Hedy Lamarr was born in Vienna, Austria, on November 9th, 1913 by the name of Hedwig Eva Maria Kiesler. Although she is primarily know for her great beauty and acting, she was also an inventor and co-invented an early form of spread spectrum communications technology - a key to modern wireless communication. Below, please find a more detailed description of what this invention entailed:
Did you know that the original idea and patent that led to cellular phone technology comes from the movie star, Hedy Lamarr?
She knew a great deal about weaponry by listening to her first husband, Fritz Mandl, an armament manufacturer. She left her husband when he became increasingly involved in deals with the Nazis and made her way to London, then on to Hollywood.
She'd kept her mind active on what she'd heard about the problems of radio controlled missiles and how easy it was to block the simple signal. She realized that if the signal jumped from frequency to frequency quickly (like changing channels on a TV or radio) and both sender and receiver changed in the same order, then the signal could never be blocked by someone "listening in" who didn't know how the frequency was changing.
In those days before the transistor was invented it was difficult to design a way for this to be accomplished. Composer George Antheil suggested using something similar to piano rolls, from player pianos, to keep both sides in sync. Together, he and Lamarr patented the "Secret Communication System" in 1942. At that time the idea of using the paper rolls was too cumbersome to be practical.
When the transistor did become available the Navy used the idea in secure military communications and when transistors became really cheap the idea was used in cellular phone technology. By the time the Navy used the idea, the original patent had expired and Lamarr and Antheil never received any royalty payments for their idea.
In 1997 she was honored with an award at the Computers, Freedom, and Privacy conference for "blazing new trails on the electronic frontier." Hedy Lamarr died on January 19, 2000.
Source: The Associated Press, March, 1997Lamarr was born the daughter of Jewish parents, Getrude who was a pianist and a Budapest native who came from the Jewish "Haute Bourgeoisie", and Lemberg born Emil Kiesler, a successful bank director. Growing up, Hedy studied ballet and piano. When working with Max Reinhardt in Berlin, he called her the "most beautiful woman in Europe". Soon, the teenage girl played major roles in German movies.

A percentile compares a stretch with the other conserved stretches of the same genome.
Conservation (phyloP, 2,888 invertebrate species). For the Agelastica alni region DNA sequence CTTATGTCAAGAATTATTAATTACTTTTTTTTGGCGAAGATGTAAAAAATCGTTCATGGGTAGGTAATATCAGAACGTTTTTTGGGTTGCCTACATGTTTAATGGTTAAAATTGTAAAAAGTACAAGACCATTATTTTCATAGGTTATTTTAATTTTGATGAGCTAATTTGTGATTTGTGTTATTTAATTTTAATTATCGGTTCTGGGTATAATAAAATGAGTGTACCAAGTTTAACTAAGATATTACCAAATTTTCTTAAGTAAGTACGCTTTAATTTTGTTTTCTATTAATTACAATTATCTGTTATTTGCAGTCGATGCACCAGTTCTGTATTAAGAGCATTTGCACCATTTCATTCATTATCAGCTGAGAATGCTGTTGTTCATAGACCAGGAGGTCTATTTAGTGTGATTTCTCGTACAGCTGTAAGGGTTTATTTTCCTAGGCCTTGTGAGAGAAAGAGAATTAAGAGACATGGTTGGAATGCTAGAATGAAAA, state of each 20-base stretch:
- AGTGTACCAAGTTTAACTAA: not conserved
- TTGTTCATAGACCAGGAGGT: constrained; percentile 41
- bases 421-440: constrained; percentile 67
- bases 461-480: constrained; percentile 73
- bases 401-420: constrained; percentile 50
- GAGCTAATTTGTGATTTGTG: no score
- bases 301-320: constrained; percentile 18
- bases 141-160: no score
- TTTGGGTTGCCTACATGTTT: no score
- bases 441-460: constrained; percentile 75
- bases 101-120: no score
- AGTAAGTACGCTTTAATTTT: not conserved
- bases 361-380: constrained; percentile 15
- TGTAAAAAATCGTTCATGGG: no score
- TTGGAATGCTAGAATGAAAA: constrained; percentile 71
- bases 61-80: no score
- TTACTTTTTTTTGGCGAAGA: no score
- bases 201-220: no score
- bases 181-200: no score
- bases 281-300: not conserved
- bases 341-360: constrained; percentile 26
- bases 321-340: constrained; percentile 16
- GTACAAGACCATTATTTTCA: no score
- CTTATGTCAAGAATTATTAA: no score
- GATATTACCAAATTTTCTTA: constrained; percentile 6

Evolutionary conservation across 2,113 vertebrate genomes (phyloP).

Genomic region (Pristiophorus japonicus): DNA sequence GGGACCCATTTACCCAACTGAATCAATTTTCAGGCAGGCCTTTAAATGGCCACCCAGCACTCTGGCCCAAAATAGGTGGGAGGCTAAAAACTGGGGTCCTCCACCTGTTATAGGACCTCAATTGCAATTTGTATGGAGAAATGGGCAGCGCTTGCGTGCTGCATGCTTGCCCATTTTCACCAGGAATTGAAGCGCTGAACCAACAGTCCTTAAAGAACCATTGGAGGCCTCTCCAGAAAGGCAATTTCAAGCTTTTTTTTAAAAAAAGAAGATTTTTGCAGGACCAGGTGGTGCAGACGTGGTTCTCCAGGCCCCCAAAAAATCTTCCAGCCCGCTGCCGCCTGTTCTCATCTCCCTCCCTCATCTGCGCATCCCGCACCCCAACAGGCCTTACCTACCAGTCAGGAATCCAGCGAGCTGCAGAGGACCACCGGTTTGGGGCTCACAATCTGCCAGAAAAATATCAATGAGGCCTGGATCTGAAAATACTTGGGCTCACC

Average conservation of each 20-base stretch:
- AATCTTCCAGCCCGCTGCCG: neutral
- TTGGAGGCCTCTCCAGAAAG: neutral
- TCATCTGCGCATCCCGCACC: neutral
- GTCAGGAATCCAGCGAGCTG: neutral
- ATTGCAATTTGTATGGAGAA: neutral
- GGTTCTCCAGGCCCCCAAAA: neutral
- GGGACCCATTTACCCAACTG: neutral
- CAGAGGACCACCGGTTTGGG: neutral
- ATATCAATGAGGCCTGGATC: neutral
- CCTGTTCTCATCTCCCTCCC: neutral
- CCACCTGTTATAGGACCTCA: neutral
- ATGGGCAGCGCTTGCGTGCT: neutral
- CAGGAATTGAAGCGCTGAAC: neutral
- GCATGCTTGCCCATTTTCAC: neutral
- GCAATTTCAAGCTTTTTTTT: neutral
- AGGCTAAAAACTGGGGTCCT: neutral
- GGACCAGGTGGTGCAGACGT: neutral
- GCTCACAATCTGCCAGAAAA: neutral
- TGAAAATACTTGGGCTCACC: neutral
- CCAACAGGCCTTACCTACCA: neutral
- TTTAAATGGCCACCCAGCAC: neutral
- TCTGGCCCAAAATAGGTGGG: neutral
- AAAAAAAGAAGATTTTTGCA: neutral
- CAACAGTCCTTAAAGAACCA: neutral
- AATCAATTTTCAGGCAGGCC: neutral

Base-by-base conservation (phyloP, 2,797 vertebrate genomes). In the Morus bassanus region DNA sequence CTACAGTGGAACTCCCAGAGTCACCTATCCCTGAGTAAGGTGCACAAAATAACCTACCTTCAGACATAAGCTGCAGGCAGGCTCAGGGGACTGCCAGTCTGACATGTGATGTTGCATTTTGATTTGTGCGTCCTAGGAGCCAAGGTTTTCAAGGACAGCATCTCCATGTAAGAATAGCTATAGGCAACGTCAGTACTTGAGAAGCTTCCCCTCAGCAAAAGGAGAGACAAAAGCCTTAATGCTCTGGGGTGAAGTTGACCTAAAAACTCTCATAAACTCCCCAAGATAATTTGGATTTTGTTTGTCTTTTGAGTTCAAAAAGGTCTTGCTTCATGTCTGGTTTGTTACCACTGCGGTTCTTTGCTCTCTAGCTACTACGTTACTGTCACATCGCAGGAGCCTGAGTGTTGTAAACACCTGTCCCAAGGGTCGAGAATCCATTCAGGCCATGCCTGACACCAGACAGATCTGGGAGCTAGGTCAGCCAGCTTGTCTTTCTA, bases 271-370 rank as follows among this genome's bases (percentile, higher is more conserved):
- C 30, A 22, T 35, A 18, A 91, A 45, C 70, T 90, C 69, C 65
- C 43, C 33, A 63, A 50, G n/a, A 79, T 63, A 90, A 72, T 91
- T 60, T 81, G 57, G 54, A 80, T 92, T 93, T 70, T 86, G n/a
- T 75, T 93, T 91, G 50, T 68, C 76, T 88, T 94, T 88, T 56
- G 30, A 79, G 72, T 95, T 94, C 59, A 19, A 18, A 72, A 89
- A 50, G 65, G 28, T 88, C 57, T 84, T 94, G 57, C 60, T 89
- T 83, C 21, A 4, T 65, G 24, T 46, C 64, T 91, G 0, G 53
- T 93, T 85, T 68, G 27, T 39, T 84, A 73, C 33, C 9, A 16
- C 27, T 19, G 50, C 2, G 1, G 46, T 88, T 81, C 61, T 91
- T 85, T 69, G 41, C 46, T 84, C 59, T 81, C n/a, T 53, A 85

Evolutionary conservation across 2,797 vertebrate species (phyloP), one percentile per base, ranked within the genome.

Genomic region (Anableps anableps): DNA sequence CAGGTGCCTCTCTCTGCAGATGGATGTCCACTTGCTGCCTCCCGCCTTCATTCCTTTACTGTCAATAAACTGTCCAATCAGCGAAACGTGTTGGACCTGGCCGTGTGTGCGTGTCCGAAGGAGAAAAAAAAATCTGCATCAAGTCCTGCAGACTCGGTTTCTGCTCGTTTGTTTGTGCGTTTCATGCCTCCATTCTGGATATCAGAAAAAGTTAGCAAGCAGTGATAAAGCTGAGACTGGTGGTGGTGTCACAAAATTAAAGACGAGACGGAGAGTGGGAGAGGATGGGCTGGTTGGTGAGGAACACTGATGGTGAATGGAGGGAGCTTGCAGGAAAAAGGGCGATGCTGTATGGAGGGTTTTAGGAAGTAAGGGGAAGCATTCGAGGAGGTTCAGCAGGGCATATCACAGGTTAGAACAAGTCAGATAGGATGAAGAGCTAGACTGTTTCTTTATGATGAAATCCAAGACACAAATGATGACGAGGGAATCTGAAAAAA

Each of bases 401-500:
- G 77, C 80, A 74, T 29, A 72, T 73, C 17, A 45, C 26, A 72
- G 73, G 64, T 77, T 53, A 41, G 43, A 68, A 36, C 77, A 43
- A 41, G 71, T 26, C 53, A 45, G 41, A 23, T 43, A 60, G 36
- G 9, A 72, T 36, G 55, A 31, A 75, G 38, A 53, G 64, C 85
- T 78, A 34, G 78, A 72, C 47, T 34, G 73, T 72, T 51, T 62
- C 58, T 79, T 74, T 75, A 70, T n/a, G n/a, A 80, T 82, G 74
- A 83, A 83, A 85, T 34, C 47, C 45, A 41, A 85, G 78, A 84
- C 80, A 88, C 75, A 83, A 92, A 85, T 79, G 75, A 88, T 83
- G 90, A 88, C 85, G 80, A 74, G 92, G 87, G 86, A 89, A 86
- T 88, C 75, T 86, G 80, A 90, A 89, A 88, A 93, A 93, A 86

In early 1933, she starred in "Symphonie der Liebe" or "Ecstacy" a Czechoslovak film made in Prague in which she played a love hungry young wife of an indifferent old husband. Closeups of her face showed her in supposedly orgasm and long shots showed her running nude through the woods...both of which gave the film notoriety and caused it to be banned in much of the world, including the U.S.
On August 10th, 1933, Hedy married Friedrich Mandl, a Vienna based arms manufacturer who was thirteen years her senior. The Austrian fascist bought up as many copies of the film that she had made as he could possible find, as he objected to her nudity and "The expression on her face", (Lamarr later claimed that the looks of passion were the result of the director poking her in the bottom with a safety pin). Mandl prevented Hedy from pursuing her acting career, and instead took her to meetings with technicians and business partners of his. In these meetings, the mathematically-talented Lamarr learned about military technology. Otherwise she had to stay at castle "Schwarzenau". She later related that even though Mandl was part Jewish he was consorting with Nazi industrialists which infuriated her. In 1937, she convinced him to allow her to attend a party wearing all her expensive jewelry. She later drugged him with the help of her maid and made her escape out of the country with the jewelry.
First she went to Paris, then met Louis B. Mayer in London. After he hired her, at his insistence, she changed her name to Hedy Lamarr, Choosing the surname in homage to a beautiful film star of the silent era named Barbara Lamarr, who had died in 1926 from drug addiction.
In Hollywood, Hedy was usually cast as a glamorous and seductive woman. Her american debut was in the film "Algiers" in 1938. Her many films included "Boom Town" in 1940, "White Cargo" in 1942, "Tortilla Flat" also in 1942 (which was based on the novel by John Steinbach).
Lamarr made 18 films between the years of 1940 and 1949, even though she had two children during that time as well, one in 1945 and one in 1947. She left MGM in 1945. Her biggest success came as playing Delihah in Cecil B. DeMille's 1949 epic, Samson & Delilah, opposite Victor Mature. However, her comedic turn opposite Bob Hope in "My Favorite Spy" in 1951) was when her career started into decline. She appeared only sporadically in film after 1950.
The publication of her autobiography entitled "Ecstasy and Me" in 1967 took place about a year after accusations of shoplifting and a year after Andy Warhol's short film "Hedy" in 1966, also know as "The Shoplifter". The controversy surrounding the shoplifting charges coincided with an aborted return to the screen in "Picture Mommy Dead" in 1966. But the role was ultimately filled by Zza Zza Gabor.
One of Hedy Lamarr's quotes:
"Hope and curiosity about the future seemed better than guarantees. That's the way I was. The unknown was always so attractive to me...and still is.